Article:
Secure your WordPress website

Website Design, wordpress

Are you using WordPress for your website? It is one of the best CMS’s out there as far as security goes. However there are a number of “extra” simple things you can do for yourself to make it even more secure.

Always Update

Whenever WordPress and a piece of software is updated you should try to update your own installation as soon as you can. Most wordpress updates are done to improve the system and this includes security. So when you see those immortal words “please update now” at the top when logged in, go ahead and do it……wait though, make sure you do a backup first!

Secure your Username

Create a secure username, never use the terms admin, administrator, the site name, user or test as your login. These are too easy to guess and as most attempts at attacking your site using the login and password are brute force attacks (see explanation below) this makes sense.

Also if you are using the blog element of your WordPress installation make sure in your user profile you change your “display name publically as…” option to NOT be your login name. This meta info usually appears after every post so if not changed this just gives the attackers the first part of your login credentials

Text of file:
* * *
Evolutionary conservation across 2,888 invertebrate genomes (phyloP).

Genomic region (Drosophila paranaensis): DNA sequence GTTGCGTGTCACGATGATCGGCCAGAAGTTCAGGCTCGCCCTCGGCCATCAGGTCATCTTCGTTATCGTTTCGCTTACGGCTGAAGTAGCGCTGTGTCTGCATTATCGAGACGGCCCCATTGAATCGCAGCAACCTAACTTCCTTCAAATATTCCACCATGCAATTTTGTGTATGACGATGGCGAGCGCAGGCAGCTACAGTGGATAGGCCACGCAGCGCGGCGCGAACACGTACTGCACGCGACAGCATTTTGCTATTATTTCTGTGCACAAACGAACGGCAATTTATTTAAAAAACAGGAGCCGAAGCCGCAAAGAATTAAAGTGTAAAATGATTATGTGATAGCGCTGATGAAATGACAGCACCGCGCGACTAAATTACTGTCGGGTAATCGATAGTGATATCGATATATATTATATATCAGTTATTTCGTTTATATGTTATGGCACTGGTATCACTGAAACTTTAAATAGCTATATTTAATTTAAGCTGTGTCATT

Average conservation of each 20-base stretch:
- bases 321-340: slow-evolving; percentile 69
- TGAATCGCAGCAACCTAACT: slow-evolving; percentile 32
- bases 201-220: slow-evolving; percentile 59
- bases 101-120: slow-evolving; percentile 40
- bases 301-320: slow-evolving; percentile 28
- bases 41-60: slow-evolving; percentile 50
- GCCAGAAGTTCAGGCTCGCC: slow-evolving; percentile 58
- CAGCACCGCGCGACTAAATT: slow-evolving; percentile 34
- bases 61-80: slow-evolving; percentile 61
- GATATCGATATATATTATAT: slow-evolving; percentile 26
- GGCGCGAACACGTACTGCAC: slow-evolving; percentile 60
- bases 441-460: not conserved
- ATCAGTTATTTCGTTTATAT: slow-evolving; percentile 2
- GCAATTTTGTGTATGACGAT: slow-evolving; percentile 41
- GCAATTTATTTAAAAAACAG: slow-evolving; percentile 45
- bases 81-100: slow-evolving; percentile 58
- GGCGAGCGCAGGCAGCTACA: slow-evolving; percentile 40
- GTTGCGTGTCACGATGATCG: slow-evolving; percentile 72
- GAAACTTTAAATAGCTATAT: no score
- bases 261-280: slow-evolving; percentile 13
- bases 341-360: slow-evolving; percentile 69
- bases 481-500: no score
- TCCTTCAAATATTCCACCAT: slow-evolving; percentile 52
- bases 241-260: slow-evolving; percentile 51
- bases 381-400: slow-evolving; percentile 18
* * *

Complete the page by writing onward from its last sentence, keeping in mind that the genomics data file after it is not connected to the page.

Complex Passwords

When people see the term complex passwords they always think that this means complicated keying such as: Dt123Fgn&* i.e. very hard to remember! However this doesn’t have to be, if your password is long it can actually be a phrase (with capitals) that is easy for you to remember, just make it long! Why? same reason as above most attacks come as a brute force attack so its just a series of guesses by software run by the attacker. Longer passwords are harder to guess, the keys used to create your password are irrelevant the software can’t tell if the password is an actual word. You could even potentially use the term “Longer passwords are Harder to guess” 🙂

Limit your admin access

If you have an admin account access to your WordPress site don’t use it for stuff that can be done with a lower level of access. For example, create an editor account and use this to update entries on the pages or to add posts to your blogging area. This way the admin capabilities aren’t “open” every time you are logged in so an attacker can’t piggyback in and access all of the important bits.